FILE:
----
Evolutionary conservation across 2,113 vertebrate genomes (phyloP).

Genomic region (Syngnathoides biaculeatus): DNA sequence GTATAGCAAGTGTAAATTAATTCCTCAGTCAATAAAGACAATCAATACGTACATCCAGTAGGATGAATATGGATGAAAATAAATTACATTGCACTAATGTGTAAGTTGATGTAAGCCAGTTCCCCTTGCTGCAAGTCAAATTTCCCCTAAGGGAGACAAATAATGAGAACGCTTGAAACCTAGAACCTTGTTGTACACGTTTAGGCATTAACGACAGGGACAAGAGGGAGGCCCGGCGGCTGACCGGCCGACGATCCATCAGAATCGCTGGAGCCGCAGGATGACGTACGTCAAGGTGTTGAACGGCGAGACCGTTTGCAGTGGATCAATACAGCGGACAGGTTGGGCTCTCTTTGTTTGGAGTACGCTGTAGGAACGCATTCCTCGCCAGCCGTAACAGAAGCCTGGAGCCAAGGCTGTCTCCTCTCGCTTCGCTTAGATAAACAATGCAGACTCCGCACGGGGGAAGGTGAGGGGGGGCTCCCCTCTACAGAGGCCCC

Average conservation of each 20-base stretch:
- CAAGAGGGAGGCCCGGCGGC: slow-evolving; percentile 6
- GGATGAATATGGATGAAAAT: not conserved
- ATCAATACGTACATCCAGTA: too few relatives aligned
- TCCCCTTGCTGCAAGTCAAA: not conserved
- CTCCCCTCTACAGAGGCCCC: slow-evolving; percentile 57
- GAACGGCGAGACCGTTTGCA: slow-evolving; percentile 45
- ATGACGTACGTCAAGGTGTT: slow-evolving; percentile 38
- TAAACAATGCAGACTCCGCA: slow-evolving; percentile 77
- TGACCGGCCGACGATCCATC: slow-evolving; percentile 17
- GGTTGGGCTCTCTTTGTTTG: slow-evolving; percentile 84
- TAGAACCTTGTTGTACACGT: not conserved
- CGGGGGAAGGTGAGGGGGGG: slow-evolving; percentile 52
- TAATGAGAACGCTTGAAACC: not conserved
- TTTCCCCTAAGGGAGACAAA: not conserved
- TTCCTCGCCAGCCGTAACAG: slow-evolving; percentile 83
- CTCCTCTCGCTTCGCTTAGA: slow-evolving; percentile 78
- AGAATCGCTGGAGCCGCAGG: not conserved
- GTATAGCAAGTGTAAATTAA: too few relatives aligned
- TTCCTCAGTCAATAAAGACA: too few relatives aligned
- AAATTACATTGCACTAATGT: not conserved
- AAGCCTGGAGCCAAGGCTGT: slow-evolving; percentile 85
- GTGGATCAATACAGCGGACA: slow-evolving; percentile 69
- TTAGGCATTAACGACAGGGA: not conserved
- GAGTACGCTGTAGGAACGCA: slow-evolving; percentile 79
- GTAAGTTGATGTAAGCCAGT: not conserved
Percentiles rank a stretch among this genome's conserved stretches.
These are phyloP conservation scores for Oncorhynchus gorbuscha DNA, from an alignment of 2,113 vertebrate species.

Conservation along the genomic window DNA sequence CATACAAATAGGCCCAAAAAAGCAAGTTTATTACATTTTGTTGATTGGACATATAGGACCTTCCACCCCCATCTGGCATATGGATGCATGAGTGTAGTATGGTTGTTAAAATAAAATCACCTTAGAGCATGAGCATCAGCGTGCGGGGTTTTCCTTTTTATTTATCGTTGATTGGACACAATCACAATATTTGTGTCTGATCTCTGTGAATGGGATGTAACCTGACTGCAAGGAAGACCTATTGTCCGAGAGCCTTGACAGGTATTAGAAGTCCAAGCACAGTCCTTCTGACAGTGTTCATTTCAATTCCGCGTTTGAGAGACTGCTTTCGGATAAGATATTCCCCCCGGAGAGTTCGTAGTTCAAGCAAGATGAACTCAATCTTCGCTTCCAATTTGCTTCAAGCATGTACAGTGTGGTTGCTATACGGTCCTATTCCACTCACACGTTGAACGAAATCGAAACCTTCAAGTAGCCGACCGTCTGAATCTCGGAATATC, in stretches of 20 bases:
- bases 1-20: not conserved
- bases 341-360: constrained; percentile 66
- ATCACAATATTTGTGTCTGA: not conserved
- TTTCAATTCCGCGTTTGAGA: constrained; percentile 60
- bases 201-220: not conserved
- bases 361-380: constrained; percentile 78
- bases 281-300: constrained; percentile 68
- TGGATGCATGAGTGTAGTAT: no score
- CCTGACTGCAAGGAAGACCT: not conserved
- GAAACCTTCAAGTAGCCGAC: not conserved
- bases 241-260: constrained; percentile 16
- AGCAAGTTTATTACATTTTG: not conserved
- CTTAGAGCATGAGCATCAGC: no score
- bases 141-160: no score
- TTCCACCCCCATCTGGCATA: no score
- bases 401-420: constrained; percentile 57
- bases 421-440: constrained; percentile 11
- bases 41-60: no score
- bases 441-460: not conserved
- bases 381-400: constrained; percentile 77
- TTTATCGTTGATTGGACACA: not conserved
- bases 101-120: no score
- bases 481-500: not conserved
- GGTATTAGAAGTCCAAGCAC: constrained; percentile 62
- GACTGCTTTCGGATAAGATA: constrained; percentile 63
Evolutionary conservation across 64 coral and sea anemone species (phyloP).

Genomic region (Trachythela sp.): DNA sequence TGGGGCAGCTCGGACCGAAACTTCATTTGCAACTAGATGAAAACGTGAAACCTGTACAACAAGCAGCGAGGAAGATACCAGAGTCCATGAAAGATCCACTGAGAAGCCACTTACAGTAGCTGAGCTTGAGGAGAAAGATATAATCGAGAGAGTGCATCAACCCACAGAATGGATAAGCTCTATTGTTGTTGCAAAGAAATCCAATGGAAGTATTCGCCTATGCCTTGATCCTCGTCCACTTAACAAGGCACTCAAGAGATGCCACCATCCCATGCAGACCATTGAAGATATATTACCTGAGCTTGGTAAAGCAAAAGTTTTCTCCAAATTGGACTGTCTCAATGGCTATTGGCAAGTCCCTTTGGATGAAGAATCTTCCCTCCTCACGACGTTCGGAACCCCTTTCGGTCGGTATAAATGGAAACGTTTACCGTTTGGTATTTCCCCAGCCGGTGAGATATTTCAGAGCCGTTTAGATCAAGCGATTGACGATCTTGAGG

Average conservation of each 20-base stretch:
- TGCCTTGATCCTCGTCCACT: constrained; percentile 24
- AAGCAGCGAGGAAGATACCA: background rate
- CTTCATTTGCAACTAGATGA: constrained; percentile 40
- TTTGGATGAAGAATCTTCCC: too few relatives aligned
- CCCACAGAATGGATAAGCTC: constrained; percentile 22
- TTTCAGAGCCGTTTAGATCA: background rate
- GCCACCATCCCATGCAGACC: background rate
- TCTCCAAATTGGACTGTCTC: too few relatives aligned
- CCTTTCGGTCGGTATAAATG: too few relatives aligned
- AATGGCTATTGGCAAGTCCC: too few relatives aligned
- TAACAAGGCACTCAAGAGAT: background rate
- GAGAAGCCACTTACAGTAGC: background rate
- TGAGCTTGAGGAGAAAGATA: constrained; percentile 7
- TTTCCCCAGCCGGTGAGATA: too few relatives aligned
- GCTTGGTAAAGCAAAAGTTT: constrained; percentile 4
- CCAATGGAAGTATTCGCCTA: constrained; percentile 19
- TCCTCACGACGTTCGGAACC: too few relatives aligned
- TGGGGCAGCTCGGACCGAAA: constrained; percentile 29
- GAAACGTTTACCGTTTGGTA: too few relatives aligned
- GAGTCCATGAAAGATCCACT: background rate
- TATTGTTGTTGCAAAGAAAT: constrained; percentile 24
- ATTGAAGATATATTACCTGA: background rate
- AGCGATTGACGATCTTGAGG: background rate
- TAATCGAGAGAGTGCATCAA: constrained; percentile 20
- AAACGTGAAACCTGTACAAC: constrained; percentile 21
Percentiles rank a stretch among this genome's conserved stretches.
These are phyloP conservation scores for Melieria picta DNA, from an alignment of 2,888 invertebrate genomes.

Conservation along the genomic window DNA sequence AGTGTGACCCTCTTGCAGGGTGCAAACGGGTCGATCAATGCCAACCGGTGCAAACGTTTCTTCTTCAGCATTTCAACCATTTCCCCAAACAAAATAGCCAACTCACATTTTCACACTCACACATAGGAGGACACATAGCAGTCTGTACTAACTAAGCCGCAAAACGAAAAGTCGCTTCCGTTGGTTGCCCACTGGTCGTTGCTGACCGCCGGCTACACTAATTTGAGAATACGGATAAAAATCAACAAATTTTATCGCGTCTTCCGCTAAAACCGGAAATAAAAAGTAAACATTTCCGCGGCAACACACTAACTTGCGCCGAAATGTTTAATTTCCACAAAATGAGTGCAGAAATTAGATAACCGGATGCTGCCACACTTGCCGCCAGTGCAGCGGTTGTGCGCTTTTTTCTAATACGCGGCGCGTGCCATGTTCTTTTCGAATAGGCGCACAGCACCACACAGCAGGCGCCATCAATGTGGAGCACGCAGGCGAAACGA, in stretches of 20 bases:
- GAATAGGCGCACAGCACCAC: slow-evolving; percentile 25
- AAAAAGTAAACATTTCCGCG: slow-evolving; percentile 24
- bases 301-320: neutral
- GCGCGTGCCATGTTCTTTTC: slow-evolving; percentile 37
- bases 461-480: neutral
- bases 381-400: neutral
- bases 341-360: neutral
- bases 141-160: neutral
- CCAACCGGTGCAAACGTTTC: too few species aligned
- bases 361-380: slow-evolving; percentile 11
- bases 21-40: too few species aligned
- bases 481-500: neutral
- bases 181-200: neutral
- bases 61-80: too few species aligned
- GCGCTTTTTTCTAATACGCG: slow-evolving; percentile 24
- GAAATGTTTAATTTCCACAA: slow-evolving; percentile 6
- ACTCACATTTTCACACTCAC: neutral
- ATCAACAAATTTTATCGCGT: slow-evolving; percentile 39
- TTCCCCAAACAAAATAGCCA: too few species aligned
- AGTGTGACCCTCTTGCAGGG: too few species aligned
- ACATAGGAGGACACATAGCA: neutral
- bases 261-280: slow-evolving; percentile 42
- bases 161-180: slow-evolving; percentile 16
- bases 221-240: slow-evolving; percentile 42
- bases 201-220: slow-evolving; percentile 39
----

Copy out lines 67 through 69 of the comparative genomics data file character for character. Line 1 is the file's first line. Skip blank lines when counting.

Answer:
- TCTCCAAATTGGACTGTCTC: too few relatives aligned
- CCTTTCGGTCGGTATAAATG: too few relatives aligned
- AATGGCTATTGGCAAGTCCC: too few relatives aligned